Evading Ourselves

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Poetry may make us from time to time a little more aware
of the deeper, unnamed feelings which form the substratum of our being,
to which we rarely penetrate;
for our lives are mostly a constant evasion of ourselves.
—T.S. Eliot

 

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On the surface we appear a tangled mess much of the time – a jumble of feelings and desires, needs and wants.

Deeper down, there is the core of who we are in a place that can’t be seen.
We rarely dip in there, like a sore spot one is tempted to touch but avoids doing so because of its tenderness.

The bright light of a few well chosen words can ring us like a bell;
we are struck dumb that such clarity comes to a place so well hidden that it was easy to evade.

 

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Known Before We Know

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Before Jeremiah knew God, God knew Jeremiah:
“Before I shaped you in the womb, I knew all about you.”
This turns everything we ever thought about God around.
We think that God is an object about which we have questions.
We are curious about God.
We make inquiries about God.
We read books about God.
We get into late-night bull sessions about God.
We drop into church from time to time to see what is going on with God.
We indulge in an occasional sunset or symphony
to cultivate a feeling of reverence about God.

But that is not the reality of our lives with God.
Long before we ever got around to asking questions about God,
God had been questioning us.
Long before we got interested in the subject of God,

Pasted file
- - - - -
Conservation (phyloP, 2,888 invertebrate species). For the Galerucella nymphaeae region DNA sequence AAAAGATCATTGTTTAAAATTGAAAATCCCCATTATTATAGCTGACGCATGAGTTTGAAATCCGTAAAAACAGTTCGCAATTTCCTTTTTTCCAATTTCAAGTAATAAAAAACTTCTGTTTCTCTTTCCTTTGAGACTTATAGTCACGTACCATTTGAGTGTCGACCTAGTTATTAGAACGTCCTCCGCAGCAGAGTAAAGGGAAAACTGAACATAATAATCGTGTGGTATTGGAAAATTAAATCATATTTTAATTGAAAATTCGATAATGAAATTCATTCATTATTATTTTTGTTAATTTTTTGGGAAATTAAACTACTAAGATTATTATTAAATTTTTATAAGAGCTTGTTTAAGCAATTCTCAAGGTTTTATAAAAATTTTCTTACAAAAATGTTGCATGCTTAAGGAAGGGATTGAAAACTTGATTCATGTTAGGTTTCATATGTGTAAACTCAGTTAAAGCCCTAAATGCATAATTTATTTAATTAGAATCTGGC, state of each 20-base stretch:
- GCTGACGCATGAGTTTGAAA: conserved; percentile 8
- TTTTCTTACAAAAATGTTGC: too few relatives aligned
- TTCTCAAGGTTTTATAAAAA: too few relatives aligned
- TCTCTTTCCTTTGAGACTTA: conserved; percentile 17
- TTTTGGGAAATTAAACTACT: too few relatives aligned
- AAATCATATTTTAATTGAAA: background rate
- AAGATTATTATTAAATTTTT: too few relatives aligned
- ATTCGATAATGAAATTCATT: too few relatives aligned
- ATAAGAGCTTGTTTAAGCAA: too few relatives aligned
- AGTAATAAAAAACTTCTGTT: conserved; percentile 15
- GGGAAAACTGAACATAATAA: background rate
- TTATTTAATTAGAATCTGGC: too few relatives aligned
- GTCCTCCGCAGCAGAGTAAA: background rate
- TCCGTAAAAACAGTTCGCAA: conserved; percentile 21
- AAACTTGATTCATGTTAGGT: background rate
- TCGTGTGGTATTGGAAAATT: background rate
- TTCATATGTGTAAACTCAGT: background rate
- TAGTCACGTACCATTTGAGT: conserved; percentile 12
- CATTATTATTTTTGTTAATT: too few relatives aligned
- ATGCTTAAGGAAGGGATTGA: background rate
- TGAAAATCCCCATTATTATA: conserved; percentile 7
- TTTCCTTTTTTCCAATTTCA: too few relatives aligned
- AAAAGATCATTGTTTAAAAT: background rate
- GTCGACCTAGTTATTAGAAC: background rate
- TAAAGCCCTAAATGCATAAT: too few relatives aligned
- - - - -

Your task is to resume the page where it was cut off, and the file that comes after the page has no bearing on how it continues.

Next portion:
God subjected us to the most intensive and searching knowledge.
Before it ever crossed our minds that God might be important,
God singled us out as important.
Before we were formed in the womb,
God knew us.
We are known before we know.

This realization has a practical result:
no longer do we run here and there,
panicked and anxious,
searching for the answers to life.
Our lives are not puzzles to be figured out.
Rather, we come to God,
who knows us and reveals to us the truth of our lives.
The fundamental mistake
is to begin with ourselves
and not God.
God is the center from which all life develops.

~Eugene Peterson from Run With the Horses

My clinic days are full of people panicked and anxious,
too unsure to know themselves,
too unsure to know those around them,
too unsure of knowing which road to choose,
too unsure of whether to take a next breath.

I want to say:
this isn’t about you.
This isn’t about what you know
and what you don’t know or
whether you are sure of where you are headed
or hopelessly lost.
This is about being known
far before you came to be.

This is all you have to know:
You are known.
And the road to choose
is the one that leads
straight to Him who knows you
and the next breath you take
has come straight from Him.

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The Original Self

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The original shimmering self gets buried so deep
that most of us end up hardly living out of it at all.
Instead we live out of all our other selves,
which we are constantly putting on and taking off
like coats and hats against the world’s weather.

~Frederick Buechner from Telling Secrets

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Generally late September is when we start to see our Haflinger horses growing in their longer coat for winter. Their color starts to deepen with the new hair as the sun bleached summer coat loosens and flies with the late summer breezes. The nights here, when the skies are cloudless, can get perilously close to freezing this time of year, though our first frost is generally not until well into October. The Haflingers, outside during the day, and inside their snug stalls at night, don’t worry too much about needing their extra hair quite yet, especially when the day time temperatures are still comfortably in the 70s. So they are not in a hurry to be furrier. Neither am I. But I enjoy watching this daily change in their coats, as if they were ripening at harvest time. Their copper colors are so rich against the green fields and trees, especially at sunset when the orange hue of their coat is enhanced by the sunlit color palette of fall leaves undergoing their own transformation in their dying.